Religious Diversity in Ancient Israel and Judah
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Publisher: Bloomsbury Publishing PLC
Number of Pages: 176
Width: 15.6 cm
Height: 23.4 cm
This volume of essays draws together specialists in the field to explain, illustrate and analyze religious diversity in Ancient Israel. Our understanding of the religious beliefs and practices of the ancient Israelites has changed considerably in recent years. It is now increasingly accepted among scholars that the biblical presentation of Israelite religion is often at odds with the likely historical realities of ancient Israel's religious climate. As such, the diversity inherent within ancient Israelite religion is often overlooked - particularly within university lecture halls and classrooms. This volume of essays draws together specialists in the field to explain, illustrate and analyze this religious diversity. Following an introductory essay guiding the reader through the book, the collection falls into three sections. The first focuses on conceptual diversities. It seeks to deconstruct common assumptions about Israelite religion and reconstructs Israelite perceptions of the nature of the religious world. The second section examines socio-religious diversities. It studies the varied social contexts of ancient Israelites, exploring the relationship between worshippers' social locations and their perceptions and experiences of the divine. The third section deals with geographical diversities. It seeks to understand how geographical distinctions may engender certain characteristics within Israelite religion and impact upon religious perceptions.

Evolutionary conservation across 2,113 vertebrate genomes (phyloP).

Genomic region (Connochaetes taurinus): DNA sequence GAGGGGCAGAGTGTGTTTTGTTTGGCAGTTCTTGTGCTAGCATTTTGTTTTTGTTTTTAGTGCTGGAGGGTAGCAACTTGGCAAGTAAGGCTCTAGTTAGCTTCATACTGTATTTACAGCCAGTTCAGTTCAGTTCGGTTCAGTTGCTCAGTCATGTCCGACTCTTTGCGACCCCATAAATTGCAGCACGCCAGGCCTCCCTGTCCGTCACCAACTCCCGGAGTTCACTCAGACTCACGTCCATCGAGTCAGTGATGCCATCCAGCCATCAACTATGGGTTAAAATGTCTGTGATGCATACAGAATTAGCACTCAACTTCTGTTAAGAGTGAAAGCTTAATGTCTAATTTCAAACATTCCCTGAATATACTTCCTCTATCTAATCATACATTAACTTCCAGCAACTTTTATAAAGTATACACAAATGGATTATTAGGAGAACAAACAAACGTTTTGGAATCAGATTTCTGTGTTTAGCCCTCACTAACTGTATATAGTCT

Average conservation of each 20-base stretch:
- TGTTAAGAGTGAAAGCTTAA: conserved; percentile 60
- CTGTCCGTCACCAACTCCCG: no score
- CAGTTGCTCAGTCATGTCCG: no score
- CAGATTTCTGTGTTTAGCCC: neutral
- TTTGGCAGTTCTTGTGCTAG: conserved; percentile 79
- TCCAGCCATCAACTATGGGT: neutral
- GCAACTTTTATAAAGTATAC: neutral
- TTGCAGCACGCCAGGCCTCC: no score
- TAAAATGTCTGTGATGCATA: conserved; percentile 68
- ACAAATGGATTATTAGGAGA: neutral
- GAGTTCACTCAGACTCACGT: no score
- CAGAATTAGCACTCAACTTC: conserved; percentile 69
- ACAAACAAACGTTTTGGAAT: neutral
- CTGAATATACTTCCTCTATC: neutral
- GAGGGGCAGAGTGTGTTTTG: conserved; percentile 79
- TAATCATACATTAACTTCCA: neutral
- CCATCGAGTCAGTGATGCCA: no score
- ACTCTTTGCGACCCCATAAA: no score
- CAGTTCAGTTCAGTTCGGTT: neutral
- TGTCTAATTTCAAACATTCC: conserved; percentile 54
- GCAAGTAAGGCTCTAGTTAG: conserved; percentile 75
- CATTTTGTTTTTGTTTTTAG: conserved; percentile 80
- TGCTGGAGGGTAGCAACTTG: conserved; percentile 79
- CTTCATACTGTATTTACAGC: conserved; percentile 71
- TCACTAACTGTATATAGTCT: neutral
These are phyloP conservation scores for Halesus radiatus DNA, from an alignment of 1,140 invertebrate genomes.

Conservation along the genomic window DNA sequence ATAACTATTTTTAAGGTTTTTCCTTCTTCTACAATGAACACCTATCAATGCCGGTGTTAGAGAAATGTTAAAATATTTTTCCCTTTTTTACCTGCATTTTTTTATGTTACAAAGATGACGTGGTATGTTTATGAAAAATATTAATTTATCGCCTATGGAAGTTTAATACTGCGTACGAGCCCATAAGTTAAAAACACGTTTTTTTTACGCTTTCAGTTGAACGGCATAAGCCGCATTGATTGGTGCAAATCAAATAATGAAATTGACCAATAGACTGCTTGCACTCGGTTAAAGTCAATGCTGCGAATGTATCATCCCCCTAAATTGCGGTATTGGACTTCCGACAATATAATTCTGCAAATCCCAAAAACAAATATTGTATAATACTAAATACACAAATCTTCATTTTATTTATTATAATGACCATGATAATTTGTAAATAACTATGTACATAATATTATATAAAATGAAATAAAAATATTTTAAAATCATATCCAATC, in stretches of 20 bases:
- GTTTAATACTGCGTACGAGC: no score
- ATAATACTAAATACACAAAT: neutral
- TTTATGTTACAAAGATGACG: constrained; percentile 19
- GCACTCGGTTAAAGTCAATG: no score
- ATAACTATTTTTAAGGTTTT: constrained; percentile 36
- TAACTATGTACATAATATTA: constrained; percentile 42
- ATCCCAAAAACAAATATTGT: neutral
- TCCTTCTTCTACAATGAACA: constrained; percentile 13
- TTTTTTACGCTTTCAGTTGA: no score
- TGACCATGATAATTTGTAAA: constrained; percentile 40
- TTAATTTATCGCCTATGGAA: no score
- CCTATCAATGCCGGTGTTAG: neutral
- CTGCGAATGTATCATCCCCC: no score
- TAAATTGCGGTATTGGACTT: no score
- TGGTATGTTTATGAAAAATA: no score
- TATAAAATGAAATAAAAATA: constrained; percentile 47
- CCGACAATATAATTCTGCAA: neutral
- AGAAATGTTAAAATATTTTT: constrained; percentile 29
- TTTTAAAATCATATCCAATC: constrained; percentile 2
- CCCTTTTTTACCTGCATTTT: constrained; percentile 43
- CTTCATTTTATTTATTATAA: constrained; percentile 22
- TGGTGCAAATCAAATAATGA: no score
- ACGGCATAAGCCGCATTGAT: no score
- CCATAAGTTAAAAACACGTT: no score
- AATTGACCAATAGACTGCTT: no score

'This is a splendid collection of essays whose publication is greatly to be welcomed. Its contributors are scholars who are well qualified to tackle aspects of the religious life of ancient Israel and Judah. The volume reveals something of the extent to which the Hebrew Bible's presentation of religion has been influenced by the Deuteronomists and what they wanted to portray, and demonstrates not only that there was "diversity but that such diversity cannot simply be summed up as the difference between 'official' and 'popular', or 'urban' and 'rural'. A feature of the volume as a whole is that it offers a constructive balance between (biblical) textual and archaeological evidence, acknowledging that both have their contributions to make while both have their interpretational problems. Perhaps understandably the emphasis is on religious practices rather than beliefs but, in a telling phrase in the book's postscript, Barton reminds us that the authors of the Hebrew Bible ."..were already in the business of thinking about Yahweh as well as worshipping him" (p.373).' - Adrian Curtis, The University of Manchester, UK. --Sanford Lakoff